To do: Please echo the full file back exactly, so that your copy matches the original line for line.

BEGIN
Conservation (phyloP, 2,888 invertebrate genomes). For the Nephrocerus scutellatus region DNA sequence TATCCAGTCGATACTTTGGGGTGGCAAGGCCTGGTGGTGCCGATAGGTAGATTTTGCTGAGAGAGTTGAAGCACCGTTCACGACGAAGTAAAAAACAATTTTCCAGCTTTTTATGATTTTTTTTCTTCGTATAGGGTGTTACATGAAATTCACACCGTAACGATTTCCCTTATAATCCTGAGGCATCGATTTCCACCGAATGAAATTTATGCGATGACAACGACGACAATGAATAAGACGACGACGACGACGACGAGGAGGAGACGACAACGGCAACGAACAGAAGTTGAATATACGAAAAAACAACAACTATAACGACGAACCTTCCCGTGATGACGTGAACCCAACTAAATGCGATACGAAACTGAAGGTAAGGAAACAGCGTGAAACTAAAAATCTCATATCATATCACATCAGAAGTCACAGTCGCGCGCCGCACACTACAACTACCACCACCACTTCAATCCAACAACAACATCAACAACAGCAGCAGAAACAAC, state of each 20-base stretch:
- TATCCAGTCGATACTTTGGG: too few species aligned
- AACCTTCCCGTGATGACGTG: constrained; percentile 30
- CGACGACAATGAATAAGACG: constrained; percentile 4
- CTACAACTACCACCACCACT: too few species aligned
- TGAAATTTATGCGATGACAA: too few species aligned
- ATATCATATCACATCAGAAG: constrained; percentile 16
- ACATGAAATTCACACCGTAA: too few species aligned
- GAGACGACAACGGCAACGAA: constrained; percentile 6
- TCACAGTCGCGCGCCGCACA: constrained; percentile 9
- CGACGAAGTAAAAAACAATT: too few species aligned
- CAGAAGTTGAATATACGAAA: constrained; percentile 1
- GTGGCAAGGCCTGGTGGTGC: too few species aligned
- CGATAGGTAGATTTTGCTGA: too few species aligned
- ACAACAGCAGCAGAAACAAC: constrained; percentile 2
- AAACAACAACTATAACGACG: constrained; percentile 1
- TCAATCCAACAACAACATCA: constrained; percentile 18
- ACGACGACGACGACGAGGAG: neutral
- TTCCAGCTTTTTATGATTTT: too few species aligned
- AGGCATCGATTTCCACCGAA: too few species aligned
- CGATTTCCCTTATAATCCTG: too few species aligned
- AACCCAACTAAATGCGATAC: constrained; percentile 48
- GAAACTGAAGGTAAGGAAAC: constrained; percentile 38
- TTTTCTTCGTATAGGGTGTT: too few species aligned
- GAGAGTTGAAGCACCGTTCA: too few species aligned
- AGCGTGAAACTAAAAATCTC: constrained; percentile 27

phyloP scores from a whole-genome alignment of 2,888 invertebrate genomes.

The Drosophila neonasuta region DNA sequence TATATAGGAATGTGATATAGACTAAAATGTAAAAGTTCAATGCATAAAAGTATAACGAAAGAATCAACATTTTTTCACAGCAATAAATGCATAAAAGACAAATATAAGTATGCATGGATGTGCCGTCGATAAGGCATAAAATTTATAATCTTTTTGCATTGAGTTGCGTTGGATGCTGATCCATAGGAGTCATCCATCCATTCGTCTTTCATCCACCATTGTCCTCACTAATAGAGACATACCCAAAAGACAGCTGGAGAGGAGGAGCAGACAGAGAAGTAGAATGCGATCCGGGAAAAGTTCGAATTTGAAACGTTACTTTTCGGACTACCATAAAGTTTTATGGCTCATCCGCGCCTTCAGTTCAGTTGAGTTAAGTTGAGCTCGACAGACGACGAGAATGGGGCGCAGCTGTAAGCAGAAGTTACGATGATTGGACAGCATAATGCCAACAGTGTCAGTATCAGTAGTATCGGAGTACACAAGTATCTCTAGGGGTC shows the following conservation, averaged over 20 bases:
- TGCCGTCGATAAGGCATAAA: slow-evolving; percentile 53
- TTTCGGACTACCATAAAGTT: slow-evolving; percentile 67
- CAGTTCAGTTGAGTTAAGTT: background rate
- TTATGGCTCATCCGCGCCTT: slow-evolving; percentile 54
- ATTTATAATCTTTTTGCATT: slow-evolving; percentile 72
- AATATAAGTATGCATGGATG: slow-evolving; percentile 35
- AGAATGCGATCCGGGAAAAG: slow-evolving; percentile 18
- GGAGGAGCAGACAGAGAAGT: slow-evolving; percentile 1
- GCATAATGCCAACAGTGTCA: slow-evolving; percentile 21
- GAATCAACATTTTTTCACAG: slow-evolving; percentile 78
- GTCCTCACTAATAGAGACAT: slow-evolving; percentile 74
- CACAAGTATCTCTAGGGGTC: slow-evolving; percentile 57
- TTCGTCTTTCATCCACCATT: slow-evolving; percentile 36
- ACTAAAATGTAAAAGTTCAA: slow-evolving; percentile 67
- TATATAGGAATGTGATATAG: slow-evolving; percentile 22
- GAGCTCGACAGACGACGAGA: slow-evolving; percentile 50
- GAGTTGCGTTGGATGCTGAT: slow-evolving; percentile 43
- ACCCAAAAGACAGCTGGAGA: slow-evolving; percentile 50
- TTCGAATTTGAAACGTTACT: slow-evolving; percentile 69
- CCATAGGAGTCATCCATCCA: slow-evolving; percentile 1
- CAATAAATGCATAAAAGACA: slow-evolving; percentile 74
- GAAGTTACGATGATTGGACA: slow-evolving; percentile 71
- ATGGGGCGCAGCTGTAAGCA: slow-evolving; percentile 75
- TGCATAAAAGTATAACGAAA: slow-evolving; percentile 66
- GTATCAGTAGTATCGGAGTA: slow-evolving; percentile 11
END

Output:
Conservation (phyloP, 2,888 invertebrate genomes). For the Nephrocerus scutellatus region DNA sequence TATCCAGTCGATACTTTGGGGTGGCAAGGCCTGGTGGTGCCGATAGGTAGATTTTGCTGAGAGAGTTGAAGCACCGTTCACGACGAAGTAAAAAACAATTTTCCAGCTTTTTATGATTTTTTTTCTTCGTATAGGGTGTTACATGAAATTCACACCGTAACGATTTCCCTTATAATCCTGAGGCATCGATTTCCACCGAATGAAATTTATGCGATGACAACGACGACAATGAATAAGACGACGACGACGACGACGAGGAGGAGACGACAACGGCAACGAACAGAAGTTGAATATACGAAAAAACAACAACTATAACGACGAACCTTCCCGTGATGACGTGAACCCAACTAAATGCGATACGAAACTGAAGGTAAGGAAACAGCGTGAAACTAAAAATCTCATATCATATCACATCAGAAGTCACAGTCGCGCGCCGCACACTACAACTACCACCACCACTTCAATCCAACAACAACATCAACAACAGCAGCAGAAACAAC, state of each 20-base stretch:
- TATCCAGTCGATACTTTGGG: too few species aligned
- AACCTTCCCGTGATGACGTG: constrained; percentile 30
- CGACGACAATGAATAAGACG: constrained; percentile 4
- CTACAACTACCACCACCACT: too few species aligned
- TGAAATTTATGCGATGACAA: too few species aligned
- ATATCATATCACATCAGAAG: constrained; percentile 16
- ACATGAAATTCACACCGTAA: too few species aligned
- GAGACGACAACGGCAACGAA: constrained; percentile 6
- TCACAGTCGCGCGCCGCACA: constrained; percentile 9
- CGACGAAGTAAAAAACAATT: too few species aligned
- CAGAAGTTGAATATACGAAA: constrained; percentile 1
- GTGGCAAGGCCTGGTGGTGC: too few species aligned
- CGATAGGTAGATTTTGCTGA: too few species aligned
- ACAACAGCAGCAGAAACAAC: constrained; percentile 2
- AAACAACAACTATAACGACG: constrained; percentile 1
- TCAATCCAACAACAACATCA: constrained; percentile 18
- ACGACGACGACGACGAGGAG: neutral
- TTCCAGCTTTTTATGATTTT: too few species aligned
- AGGCATCGATTTCCACCGAA: too few species aligned
- CGATTTCCCTTATAATCCTG: too few species aligned
- AACCCAACTAAATGCGATAC: constrained; percentile 48
- GAAACTGAAGGTAAGGAAAC: constrained; percentile 38
- TTTTCTTCGTATAGGGTGTT: too few species aligned
- GAGAGTTGAAGCACCGTTCA: too few species aligned
- AGCGTGAAACTAAAAATCTC: constrained; percentile 27

phyloP scores from a whole-genome alignment of 2,888 invertebrate genomes.

The Drosophila neonasuta region DNA sequence TATATAGGAATGTGATATAGACTAAAATGTAAAAGTTCAATGCATAAAAGTATAACGAAAGAATCAACATTTTTTCACAGCAATAAATGCATAAAAGACAAATATAAGTATGCATGGATGTGCCGTCGATAAGGCATAAAATTTATAATCTTTTTGCATTGAGTTGCGTTGGATGCTGATCCATAGGAGTCATCCATCCATTCGTCTTTCATCCACCATTGTCCTCACTAATAGAGACATACCCAAAAGACAGCTGGAGAGGAGGAGCAGACAGAGAAGTAGAATGCGATCCGGGAAAAGTTCGAATTTGAAACGTTACTTTTCGGACTACCATAAAGTTTTATGGCTCATCCGCGCCTTCAGTTCAGTTGAGTTAAGTTGAGCTCGACAGACGACGAGAATGGGGCGCAGCTGTAAGCAGAAGTTACGATGATTGGACAGCATAATGCCAACAGTGTCAGTATCAGTAGTATCGGAGTACACAAGTATCTCTAGGGGTC shows the following conservation, averaged over 20 bases:
- TGCCGTCGATAAGGCATAAA: slow-evolving; percentile 53
- TTTCGGACTACCATAAAGTT: slow-evolving; percentile 67
- CAGTTCAGTTGAGTTAAGTT: background rate
- TTATGGCTCATCCGCGCCTT: slow-evolving; percentile 54
- ATTTATAATCTTTTTGCATT: slow-evolving; percentile 72
- AATATAAGTATGCATGGATG: slow-evolving; percentile 35
- AGAATGCGATCCGGGAAAAG: slow-evolving; percentile 18
- GGAGGAGCAGACAGAGAAGT: slow-evolving; percentile 1
- GCATAATGCCAACAGTGTCA: slow-evolving; percentile 21
- GAATCAACATTTTTTCACAG: slow-evolving; percentile 78
- GTCCTCACTAATAGAGACAT: slow-evolving; percentile 74
- CACAAGTATCTCTAGGGGTC: slow-evolving; percentile 57
- TTCGTCTTTCATCCACCATT: slow-evolving; percentile 36
- ACTAAAATGTAAAAGTTCAA: slow-evolving; percentile 67
- TATATAGGAATGTGATATAG: slow-evolving; percentile 22
- GAGCTCGACAGACGACGAGA: slow-evolving; percentile 50
- GAGTTGCGTTGGATGCTGAT: slow-evolving; percentile 43
- ACCCAAAAGACAGCTGGAGA: slow-evolving; percentile 50
- TTCGAATTTGAAACGTTACT: slow-evolving; percentile 69
- CCATAGGAGTCATCCATCCA: slow-evolving; percentile 1
- CAATAAATGCATAAAAGACA: slow-evolving; percentile 74
- GAAGTTACGATGATTGGACA: slow-evolving; percentile 71
- ATGGGGCGCAGCTGTAAGCA: slow-evolving; percentile 75
- TGCATAAAAGTATAACGAAA: slow-evolving; percentile 66
- GTATCAGTAGTATCGGAGTA: slow-evolving; percentile 11